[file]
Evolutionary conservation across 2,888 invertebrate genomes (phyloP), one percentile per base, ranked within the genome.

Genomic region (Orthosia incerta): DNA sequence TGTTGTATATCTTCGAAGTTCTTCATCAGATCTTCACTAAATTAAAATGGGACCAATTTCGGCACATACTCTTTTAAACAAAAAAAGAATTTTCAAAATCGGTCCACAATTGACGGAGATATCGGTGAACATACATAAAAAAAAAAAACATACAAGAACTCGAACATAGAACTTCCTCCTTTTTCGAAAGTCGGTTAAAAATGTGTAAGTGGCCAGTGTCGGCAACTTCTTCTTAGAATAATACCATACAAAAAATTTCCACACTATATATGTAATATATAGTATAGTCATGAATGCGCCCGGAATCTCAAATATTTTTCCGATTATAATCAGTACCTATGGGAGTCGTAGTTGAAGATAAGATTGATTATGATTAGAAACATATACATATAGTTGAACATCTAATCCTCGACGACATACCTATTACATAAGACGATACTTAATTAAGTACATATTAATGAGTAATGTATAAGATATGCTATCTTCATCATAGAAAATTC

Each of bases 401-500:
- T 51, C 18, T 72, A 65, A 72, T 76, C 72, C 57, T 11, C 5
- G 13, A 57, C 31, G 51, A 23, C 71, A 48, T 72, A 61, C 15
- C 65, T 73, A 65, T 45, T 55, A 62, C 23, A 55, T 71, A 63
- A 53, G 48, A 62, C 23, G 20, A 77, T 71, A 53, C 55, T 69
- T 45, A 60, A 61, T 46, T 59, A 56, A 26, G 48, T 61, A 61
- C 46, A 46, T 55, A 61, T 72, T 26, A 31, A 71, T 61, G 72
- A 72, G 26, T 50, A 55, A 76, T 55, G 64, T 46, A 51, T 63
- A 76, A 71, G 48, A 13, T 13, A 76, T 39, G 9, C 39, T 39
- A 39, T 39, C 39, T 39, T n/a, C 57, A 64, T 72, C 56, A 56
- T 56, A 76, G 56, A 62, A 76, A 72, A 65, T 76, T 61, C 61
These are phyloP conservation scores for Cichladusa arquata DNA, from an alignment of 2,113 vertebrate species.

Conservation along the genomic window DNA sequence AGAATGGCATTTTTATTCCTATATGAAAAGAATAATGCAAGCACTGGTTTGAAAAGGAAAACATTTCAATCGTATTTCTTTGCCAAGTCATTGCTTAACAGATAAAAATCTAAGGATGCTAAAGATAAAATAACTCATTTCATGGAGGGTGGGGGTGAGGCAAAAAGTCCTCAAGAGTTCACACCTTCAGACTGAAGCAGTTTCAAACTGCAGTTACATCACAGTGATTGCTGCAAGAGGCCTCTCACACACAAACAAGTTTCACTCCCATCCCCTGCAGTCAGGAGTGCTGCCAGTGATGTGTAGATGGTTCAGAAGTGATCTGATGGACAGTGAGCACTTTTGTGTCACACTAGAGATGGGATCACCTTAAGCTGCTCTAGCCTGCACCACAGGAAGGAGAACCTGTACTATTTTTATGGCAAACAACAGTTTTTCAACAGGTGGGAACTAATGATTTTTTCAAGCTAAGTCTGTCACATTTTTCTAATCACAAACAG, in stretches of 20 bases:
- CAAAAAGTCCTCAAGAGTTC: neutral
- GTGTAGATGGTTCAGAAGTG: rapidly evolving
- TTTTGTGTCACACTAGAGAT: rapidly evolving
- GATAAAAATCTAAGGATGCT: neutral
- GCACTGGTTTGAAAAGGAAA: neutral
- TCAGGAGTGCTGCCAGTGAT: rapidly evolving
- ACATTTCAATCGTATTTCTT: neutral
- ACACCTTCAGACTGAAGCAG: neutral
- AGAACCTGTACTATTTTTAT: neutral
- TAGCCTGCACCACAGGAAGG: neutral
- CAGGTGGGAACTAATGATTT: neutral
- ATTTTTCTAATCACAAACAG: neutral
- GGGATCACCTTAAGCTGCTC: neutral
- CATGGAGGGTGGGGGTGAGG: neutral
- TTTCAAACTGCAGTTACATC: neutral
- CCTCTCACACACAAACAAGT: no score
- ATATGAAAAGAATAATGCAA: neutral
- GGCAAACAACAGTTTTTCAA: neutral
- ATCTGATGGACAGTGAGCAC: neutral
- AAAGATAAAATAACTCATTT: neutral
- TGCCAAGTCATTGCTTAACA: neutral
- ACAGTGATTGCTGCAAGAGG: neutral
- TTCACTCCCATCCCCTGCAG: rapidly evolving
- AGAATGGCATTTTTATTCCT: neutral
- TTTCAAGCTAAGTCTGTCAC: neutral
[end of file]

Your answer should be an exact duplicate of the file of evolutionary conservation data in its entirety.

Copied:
Evolutionary conservation across 2,888 invertebrate genomes (phyloP), one percentile per base, ranked within the genome.

Genomic region (Orthosia incerta): DNA sequence TGTTGTATATCTTCGAAGTTCTTCATCAGATCTTCACTAAATTAAAATGGGACCAATTTCGGCACATACTCTTTTAAACAAAAAAAGAATTTTCAAAATCGGTCCACAATTGACGGAGATATCGGTGAACATACATAAAAAAAAAAAACATACAAGAACTCGAACATAGAACTTCCTCCTTTTTCGAAAGTCGGTTAAAAATGTGTAAGTGGCCAGTGTCGGCAACTTCTTCTTAGAATAATACCATACAAAAAATTTCCACACTATATATGTAATATATAGTATAGTCATGAATGCGCCCGGAATCTCAAATATTTTTCCGATTATAATCAGTACCTATGGGAGTCGTAGTTGAAGATAAGATTGATTATGATTAGAAACATATACATATAGTTGAACATCTAATCCTCGACGACATACCTATTACATAAGACGATACTTAATTAAGTACATATTAATGAGTAATGTATAAGATATGCTATCTTCATCATAGAAAATTC

Each of bases 401-500:
- T 51, C 18, T 72, A 65, A 72, T 76, C 72, C 57, T 11, C 5
- G 13, A 57, C 31, G 51, A 23, C 71, A 48, T 72, A 61, C 15
- C 65, T 73, A 65, T 45, T 55, A 62, C 23, A 55, T 71, A 63
- A 53, G 48, A 62, C 23, G 20, A 77, T 71, A 53, C 55, T 69
- T 45, A 60, A 61, T 46, T 59, A 56, A 26, G 48, T 61, A 61
- C 46, A 46, T 55, A 61, T 72, T 26, A 31, A 71, T 61, G 72
- A 72, G 26, T 50, A 55, A 76, T 55, G 64, T 46, A 51, T 63
- A 76, A 71, G 48, A 13, T 13, A 76, T 39, G 9, C 39, T 39
- A 39, T 39, C 39, T 39, T n/a, C 57, A 64, T 72, C 56, A 56
- T 56, A 76, G 56, A 62, A 76, A 72, A 65, T 76, T 61, C 61
These are phyloP conservation scores for Cichladusa arquata DNA, from an alignment of 2,113 vertebrate species.

Conservation along the genomic window DNA sequence AGAATGGCATTTTTATTCCTATATGAAAAGAATAATGCAAGCACTGGTTTGAAAAGGAAAACATTTCAATCGTATTTCTTTGCCAAGTCATTGCTTAACAGATAAAAATCTAAGGATGCTAAAGATAAAATAACTCATTTCATGGAGGGTGGGGGTGAGGCAAAAAGTCCTCAAGAGTTCACACCTTCAGACTGAAGCAGTTTCAAACTGCAGTTACATCACAGTGATTGCTGCAAGAGGCCTCTCACACACAAACAAGTTTCACTCCCATCCCCTGCAGTCAGGAGTGCTGCCAGTGATGTGTAGATGGTTCAGAAGTGATCTGATGGACAGTGAGCACTTTTGTGTCACACTAGAGATGGGATCACCTTAAGCTGCTCTAGCCTGCACCACAGGAAGGAGAACCTGTACTATTTTTATGGCAAACAACAGTTTTTCAACAGGTGGGAACTAATGATTTTTTCAAGCTAAGTCTGTCACATTTTTCTAATCACAAACAG, in stretches of 20 bases:
- CAAAAAGTCCTCAAGAGTTC: neutral
- GTGTAGATGGTTCAGAAGTG: rapidly evolving
- TTTTGTGTCACACTAGAGAT: rapidly evolving
- GATAAAAATCTAAGGATGCT: neutral
- GCACTGGTTTGAAAAGGAAA: neutral
- TCAGGAGTGCTGCCAGTGAT: rapidly evolving
- ACATTTCAATCGTATTTCTT: neutral
- ACACCTTCAGACTGAAGCAG: neutral
- AGAACCTGTACTATTTTTAT: neutral
- TAGCCTGCACCACAGGAAGG: neutral
- CAGGTGGGAACTAATGATTT: neutral
- ATTTTTCTAATCACAAACAG: neutral
- GGGATCACCTTAAGCTGCTC: neutral
- CATGGAGGGTGGGGGTGAGG: neutral
- TTTCAAACTGCAGTTACATC: neutral
- CCTCTCACACACAAACAAGT: no score
- ATATGAAAAGAATAATGCAA: neutral
- GGCAAACAACAGTTTTTCAA: neutral
- ATCTGATGGACAGTGAGCAC: neutral
- AAAGATAAAATAACTCATTT: neutral
- TGCCAAGTCATTGCTTAACA: neutral
- ACAGTGATTGCTGCAAGAGG: neutral
- TTCACTCCCATCCCCTGCAG: rapidly evolving
- AGAATGGCATTTTTATTCCT: neutral
- TTTCAAGCTAAGTCTGTCAC: neutral